The Hong Kong police take on a vicious Vietnamese gang. Following the death of one their members, the rest of the gang vow revenge.

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Cast

Credited cast:
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Night Monster
Rest of cast listed alphabetically:
Ging-Cheung Chan ...
Company Boss
Bing-Chuen Cheung ...
Policeman
...
George Chang
Joh-chi Cheung
Newton Lai Hon Chi ...
Officer Lai
Cho-Kuen Chu
Lee Chun-Wa ...
Buffalo
Pak Fei ...
Policeman
Wai Lun Fung ...
One of Vincent's Men
James Jim-Si Ha ...
Hak
Chi Man Ho
Chi-Moon Ho ...
Shau Kwong
Choi-Chow Hoh ...
One of Vincent's Men
Mark Houghton ...
Jack - FBI Agent
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Storyline

The Hong Kong police take on a vicious Vietnamese gang. Following the death of one their members, the rest of the gang vow revenge.

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Genres:

Action | Crime | Drama

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Release Date:

23 May 1991 (Hong Kong)  »

Also Known As:

Eastern Heroes  »

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1.85 : 1
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References Lethal Weapon 2 (1989) See more »

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"I'd rather shoot myself!"
26 May 2015 | by (United States) – See all my reviews

EASTERN HEROES was released in America solely to capitalize on Robin Shou's popularity in the aftermath of MORTAL KOMBAT. American producers should have been made aware that Shou's Hong Kong career was nothing to crow about and that he immigrated to Hollywood specifically to get away from the movies he had been making back there. This film probably falls into that category, being a mild exercise in boredom highlighted by a few instances of particular nastiness. Beware.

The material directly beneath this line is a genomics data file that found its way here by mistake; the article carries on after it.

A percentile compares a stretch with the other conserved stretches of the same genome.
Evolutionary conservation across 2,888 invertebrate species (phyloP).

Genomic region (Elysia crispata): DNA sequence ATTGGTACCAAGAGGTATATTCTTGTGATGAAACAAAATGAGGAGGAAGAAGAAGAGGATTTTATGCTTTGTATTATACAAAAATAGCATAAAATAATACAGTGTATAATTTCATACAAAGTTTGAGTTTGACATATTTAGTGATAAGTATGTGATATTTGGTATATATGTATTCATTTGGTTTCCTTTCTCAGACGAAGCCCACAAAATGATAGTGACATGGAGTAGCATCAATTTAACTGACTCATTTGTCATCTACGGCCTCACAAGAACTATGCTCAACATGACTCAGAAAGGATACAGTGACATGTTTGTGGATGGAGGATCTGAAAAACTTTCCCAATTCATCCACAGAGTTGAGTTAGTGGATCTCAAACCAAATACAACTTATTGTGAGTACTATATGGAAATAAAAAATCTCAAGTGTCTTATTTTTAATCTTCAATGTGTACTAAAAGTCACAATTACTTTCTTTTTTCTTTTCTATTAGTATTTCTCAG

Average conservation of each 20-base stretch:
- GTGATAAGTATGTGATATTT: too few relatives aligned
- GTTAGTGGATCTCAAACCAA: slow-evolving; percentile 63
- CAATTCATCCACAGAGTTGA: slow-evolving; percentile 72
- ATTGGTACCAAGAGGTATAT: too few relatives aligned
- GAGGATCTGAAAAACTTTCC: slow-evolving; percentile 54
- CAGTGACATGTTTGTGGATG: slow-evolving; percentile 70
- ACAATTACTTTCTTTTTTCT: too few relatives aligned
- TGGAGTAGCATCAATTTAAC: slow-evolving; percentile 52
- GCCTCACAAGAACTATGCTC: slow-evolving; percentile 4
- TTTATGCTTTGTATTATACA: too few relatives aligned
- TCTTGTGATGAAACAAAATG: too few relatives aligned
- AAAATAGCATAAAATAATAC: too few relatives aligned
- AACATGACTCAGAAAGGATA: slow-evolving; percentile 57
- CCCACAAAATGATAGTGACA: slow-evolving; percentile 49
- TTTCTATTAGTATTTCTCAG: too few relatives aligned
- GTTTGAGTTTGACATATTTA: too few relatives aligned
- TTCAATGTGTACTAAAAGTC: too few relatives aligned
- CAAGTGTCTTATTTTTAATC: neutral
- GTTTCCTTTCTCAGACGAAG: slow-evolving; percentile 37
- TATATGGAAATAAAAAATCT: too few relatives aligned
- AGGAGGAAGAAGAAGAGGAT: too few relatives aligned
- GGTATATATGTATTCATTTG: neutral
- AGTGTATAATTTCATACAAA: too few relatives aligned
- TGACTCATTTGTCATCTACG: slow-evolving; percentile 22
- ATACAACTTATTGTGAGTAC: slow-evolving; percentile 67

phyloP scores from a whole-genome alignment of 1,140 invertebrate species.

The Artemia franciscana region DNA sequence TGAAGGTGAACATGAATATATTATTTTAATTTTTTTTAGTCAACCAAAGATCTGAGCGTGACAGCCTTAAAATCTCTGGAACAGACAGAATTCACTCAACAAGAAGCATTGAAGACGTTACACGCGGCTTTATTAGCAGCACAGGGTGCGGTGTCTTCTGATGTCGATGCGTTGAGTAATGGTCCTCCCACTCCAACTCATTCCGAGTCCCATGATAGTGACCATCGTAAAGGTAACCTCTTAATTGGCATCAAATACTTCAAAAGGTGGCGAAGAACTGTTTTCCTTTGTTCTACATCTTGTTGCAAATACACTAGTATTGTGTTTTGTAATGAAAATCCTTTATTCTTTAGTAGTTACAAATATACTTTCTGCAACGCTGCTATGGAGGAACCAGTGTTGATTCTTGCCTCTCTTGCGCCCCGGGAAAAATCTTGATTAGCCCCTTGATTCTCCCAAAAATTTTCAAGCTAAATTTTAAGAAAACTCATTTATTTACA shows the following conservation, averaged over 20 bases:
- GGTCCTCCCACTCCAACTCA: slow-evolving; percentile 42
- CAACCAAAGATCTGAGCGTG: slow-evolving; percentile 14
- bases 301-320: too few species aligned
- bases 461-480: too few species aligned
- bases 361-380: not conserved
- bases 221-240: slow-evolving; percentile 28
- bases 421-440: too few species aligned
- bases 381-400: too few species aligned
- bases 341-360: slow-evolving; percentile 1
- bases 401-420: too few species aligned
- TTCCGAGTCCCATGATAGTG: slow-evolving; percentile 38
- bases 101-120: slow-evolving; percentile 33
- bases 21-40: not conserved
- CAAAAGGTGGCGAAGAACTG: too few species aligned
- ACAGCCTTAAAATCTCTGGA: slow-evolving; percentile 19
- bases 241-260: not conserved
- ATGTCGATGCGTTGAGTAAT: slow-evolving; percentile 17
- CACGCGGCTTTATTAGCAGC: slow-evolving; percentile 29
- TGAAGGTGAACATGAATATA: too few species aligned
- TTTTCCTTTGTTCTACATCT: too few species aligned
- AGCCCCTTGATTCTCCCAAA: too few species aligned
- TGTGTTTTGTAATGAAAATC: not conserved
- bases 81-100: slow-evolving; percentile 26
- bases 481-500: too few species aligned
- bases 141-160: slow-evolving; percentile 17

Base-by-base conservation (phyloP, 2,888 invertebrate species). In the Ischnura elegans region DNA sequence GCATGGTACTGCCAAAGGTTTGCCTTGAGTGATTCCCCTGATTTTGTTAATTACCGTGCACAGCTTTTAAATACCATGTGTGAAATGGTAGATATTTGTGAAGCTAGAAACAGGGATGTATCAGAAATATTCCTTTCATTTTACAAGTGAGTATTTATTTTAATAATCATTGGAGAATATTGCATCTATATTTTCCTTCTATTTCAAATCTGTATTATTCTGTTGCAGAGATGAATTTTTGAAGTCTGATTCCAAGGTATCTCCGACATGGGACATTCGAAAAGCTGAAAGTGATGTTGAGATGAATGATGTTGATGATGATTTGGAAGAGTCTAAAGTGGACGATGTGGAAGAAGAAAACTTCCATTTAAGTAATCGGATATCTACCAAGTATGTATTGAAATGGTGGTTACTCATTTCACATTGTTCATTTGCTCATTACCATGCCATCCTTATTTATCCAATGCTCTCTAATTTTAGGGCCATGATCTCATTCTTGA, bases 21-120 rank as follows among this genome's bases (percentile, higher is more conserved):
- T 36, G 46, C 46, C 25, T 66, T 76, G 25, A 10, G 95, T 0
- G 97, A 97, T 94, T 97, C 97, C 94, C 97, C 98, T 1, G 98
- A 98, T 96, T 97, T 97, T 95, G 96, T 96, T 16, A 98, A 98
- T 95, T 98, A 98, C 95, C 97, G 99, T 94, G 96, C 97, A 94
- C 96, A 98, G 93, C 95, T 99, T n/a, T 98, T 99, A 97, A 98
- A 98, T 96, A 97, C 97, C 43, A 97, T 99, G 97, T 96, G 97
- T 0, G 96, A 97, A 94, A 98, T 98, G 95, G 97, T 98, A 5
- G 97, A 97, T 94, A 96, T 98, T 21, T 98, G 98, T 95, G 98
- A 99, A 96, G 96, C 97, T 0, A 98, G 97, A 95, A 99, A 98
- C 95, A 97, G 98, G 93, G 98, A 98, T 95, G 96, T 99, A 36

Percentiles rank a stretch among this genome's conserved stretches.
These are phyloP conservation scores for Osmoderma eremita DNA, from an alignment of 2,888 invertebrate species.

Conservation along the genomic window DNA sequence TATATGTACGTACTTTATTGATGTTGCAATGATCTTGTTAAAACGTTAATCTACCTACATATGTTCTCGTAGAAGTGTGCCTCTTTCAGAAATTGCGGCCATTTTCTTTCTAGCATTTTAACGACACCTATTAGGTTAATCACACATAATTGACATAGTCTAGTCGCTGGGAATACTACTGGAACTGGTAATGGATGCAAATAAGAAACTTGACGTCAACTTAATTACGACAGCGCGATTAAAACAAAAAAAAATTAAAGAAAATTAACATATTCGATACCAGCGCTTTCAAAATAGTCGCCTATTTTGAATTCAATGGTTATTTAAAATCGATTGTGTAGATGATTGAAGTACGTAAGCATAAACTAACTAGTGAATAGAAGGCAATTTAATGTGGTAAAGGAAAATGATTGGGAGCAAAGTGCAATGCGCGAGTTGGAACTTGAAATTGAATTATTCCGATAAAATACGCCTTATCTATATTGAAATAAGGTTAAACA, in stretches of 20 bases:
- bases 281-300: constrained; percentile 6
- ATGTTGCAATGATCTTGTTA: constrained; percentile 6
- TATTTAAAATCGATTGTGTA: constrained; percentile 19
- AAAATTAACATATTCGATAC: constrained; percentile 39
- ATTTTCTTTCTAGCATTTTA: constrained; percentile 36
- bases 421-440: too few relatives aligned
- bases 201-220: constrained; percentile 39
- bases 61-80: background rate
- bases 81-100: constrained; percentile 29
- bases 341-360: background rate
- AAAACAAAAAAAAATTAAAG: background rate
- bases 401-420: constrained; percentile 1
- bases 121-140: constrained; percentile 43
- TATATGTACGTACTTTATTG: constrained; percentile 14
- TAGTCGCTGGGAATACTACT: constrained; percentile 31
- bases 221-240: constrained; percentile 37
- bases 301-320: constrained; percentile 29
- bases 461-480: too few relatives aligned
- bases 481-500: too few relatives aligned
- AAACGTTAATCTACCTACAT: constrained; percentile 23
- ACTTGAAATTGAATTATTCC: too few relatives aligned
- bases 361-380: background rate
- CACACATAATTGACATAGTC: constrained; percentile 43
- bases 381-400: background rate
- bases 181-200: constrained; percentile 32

The story: A Vietnamese hit-man's (Shou) quest for vengeance makes him the target of an American policeman (Conan Lee) and his Hong Kong brother-in-law (Ben Ng).

Playing the main villain, Shou is absent for about half of the picture, and the protagonists are not nearly as interesting as he is. Conan Lee can be a very entertaining guy, but aside from the downplayed tone of the film, the characters that he and Ben Ng play are mostly defined by their relationships to others - rendering themselves pretty bland whenever they're leading solo scenes. The plot they illustrate is not particularly difficult to follow, but the theme of revenge begetting revenge creates a very dark air. The tone is set when Shou shoots a pregnant woman to death, and the movie loses all claims to tastefulness when another pregnant woman (Jo-Jo Ngan) is gang-raped by Shou's thugs. Truly, that's a shameful moment for everyone involved in the film.

The action content is pretty evenly divided between shootouts and fistfights. For the most part, there's nothing here you haven't seen before. The shootouts are intense but mundane, and even though the cast includes some very graceful performers, the fight scenes tend to be brawls of the most inelegant kind (kudos to the poor stuntman of the first Shou/Ng fight). Some redemption arrives in the form of the final two fights, which are also broad slugfests but are well-choreographed and long enough to stand out. One of these likely constitutes the single best fight in the career of lifelong supporting kicker Mark Houghton.

Still, these two encounters are not worth sitting through the rest of the movie for. It's hard to recommend this one, but perhaps viewers who enjoy gritty cop/gangster drama will be moderately entertained by this minimalist effort. Otherwise, almost everyone else can stay away from this.


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